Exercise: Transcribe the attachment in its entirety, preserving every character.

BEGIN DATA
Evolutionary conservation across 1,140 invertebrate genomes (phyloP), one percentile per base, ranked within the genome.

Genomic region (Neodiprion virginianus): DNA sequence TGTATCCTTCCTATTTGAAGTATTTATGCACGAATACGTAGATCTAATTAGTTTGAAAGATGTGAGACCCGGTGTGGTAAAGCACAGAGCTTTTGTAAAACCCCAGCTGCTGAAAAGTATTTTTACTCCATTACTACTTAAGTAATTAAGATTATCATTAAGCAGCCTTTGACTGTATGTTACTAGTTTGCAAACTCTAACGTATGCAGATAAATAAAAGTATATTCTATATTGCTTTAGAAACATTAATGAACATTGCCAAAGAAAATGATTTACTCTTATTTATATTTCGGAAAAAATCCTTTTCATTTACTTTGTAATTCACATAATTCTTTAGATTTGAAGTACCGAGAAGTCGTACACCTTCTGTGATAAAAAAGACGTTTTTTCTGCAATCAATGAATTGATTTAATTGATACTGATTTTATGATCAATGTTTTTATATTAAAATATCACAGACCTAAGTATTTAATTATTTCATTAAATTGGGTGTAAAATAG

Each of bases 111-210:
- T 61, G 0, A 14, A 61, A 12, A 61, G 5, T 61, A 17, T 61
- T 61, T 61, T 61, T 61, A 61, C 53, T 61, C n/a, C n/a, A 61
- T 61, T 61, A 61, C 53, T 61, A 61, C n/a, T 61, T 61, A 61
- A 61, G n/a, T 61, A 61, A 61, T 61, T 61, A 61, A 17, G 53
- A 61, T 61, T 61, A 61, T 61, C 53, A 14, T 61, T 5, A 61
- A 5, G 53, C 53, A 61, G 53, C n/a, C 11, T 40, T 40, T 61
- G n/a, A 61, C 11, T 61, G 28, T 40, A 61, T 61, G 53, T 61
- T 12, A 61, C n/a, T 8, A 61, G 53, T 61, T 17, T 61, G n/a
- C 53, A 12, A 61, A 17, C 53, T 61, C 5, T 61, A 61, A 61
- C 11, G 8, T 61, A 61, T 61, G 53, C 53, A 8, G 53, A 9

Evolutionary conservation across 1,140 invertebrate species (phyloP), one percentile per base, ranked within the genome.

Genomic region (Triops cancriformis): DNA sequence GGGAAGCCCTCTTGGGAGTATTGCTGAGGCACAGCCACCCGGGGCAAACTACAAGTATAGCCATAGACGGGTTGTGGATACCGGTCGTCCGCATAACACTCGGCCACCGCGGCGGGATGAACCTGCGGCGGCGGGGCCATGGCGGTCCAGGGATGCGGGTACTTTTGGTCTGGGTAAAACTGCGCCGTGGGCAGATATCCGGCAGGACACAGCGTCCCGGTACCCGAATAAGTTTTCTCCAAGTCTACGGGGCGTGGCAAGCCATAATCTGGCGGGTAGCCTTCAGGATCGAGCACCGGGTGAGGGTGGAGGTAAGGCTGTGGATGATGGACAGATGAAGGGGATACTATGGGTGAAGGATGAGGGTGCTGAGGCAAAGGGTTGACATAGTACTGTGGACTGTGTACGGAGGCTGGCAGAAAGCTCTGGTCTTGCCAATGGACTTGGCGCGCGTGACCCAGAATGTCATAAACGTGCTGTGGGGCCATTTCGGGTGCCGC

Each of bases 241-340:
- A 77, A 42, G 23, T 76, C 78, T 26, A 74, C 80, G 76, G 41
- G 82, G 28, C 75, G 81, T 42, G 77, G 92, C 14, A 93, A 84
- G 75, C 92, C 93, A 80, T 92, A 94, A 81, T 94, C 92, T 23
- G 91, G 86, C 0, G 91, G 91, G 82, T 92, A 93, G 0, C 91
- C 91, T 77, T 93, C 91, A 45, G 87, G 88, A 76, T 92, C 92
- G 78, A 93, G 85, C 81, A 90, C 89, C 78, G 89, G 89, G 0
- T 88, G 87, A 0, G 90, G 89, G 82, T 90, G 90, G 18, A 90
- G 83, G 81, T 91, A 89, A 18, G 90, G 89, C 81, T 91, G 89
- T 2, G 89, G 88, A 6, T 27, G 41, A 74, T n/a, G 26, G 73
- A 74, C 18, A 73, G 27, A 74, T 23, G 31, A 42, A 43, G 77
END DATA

Evolutionary conservation across 1,140 invertebrate genomes (phyloP), one percentile per base, ranked within the genome.

Genomic region (Neodiprion virginianus): DNA sequence TGTATCCTTCCTATTTGAAGTATTTATGCACGAATACGTAGATCTAATTAGTTTGAAAGATGTGAGACCCGGTGTGGTAAAGCACAGAGCTTTTGTAAAACCCCAGCTGCTGAAAAGTATTTTTACTCCATTACTACTTAAGTAATTAAGATTATCATTAAGCAGCCTTTGACTGTATGTTACTAGTTTGCAAACTCTAACGTATGCAGATAAATAAAAGTATATTCTATATTGCTTTAGAAACATTAATGAACATTGCCAAAGAAAATGATTTACTCTTATTTATATTTCGGAAAAAATCCTTTTCATTTACTTTGTAATTCACATAATTCTTTAGATTTGAAGTACCGAGAAGTCGTACACCTTCTGTGATAAAAAAGACGTTTTTTCTGCAATCAATGAATTGATTTAATTGATACTGATTTTATGATCAATGTTTTTATATTAAAATATCACAGACCTAAGTATTTAATTATTTCATTAAATTGGGTGTAAAATAG

Each of bases 111-210:
- T 61, G 0, A 14, A 61, A 12, A 61, G 5, T 61, A 17, T 61
- T 61, T 61, T 61, T 61, A 61, C 53, T 61, C n/a, C n/a, A 61
- T 61, T 61, A 61, C 53, T 61, A 61, C n/a, T 61, T 61, A 61
- A 61, G n/a, T 61, A 61, A 61, T 61, T 61, A 61, A 17, G 53
- A 61, T 61, T 61, A 61, T 61, C 53, A 14, T 61, T 5, A 61
- A 5, G 53, C 53, A 61, G 53, C n/a, C 11, T 40, T 40, T 61
- G n/a, A 61, C 11, T 61, G 28, T 40, A 61, T 61, G 53, T 61
- T 12, A 61, C n/a, T 8, A 61, G 53, T 61, T 17, T 61, G n/a
- C 53, A 12, A 61, A 17, C 53, T 61, C 5, T 61, A 61, A 61
- C 11, G 8, T 61, A 61, T 61, G 53, C 53, A 8, G 53, A 9

Evolutionary conservation across 1,140 invertebrate species (phyloP), one percentile per base, ranked within the genome.

Genomic region (Triops cancriformis): DNA sequence GGGAAGCCCTCTTGGGAGTATTGCTGAGGCACAGCCACCCGGGGCAAACTACAAGTATAGCCATAGACGGGTTGTGGATACCGGTCGTCCGCATAACACTCGGCCACCGCGGCGGGATGAACCTGCGGCGGCGGGGCCATGGCGGTCCAGGGATGCGGGTACTTTTGGTCTGGGTAAAACTGCGCCGTGGGCAGATATCCGGCAGGACACAGCGTCCCGGTACCCGAATAAGTTTTCTCCAAGTCTACGGGGCGTGGCAAGCCATAATCTGGCGGGTAGCCTTCAGGATCGAGCACCGGGTGAGGGTGGAGGTAAGGCTGTGGATGATGGACAGATGAAGGGGATACTATGGGTGAAGGATGAGGGTGCTGAGGCAAAGGGTTGACATAGTACTGTGGACTGTGTACGGAGGCTGGCAGAAAGCTCTGGTCTTGCCAATGGACTTGGCGCGCGTGACCCAGAATGTCATAAACGTGCTGTGGGGCCATTTCGGGTGCCGC

Each of bases 241-340:
- A 77, A 42, G 23, T 76, C 78, T 26, A 74, C 80, G 76, G 41
- G 82, G 28, C 75, G 81, T 42, G 77, G 92, C 14, A 93, A 84
- G 75, C 92, C 93, A 80, T 92, A 94, A 81, T 94, C 92, T 23
- G 91, G 86, C 0, G 91, G 91, G 82, T 92, A 93, G 0, C 91
- C 91, T 77, T 93, C 91, A 45, G 87, G 88, A 76, T 92, C 92
- G 78, A 93, G 85, C 81, A 90, C 89, C 78, G 89, G 89, G 0
- T 88, G 87, A 0, G 90, G 89, G 82, T 90, G 90, G 18, A 90
- G 83, G 81, T 91, A 89, A 18, G 90, G 89, C 81, T 91, G 89
- T 2, G 89, G 88, A 6, T 27, G 41, A 74, T n/a, G 26, G 73
- A 74, C 18, A 73, G 27, A 74, T 23, G 31, A 42, A 43, G 77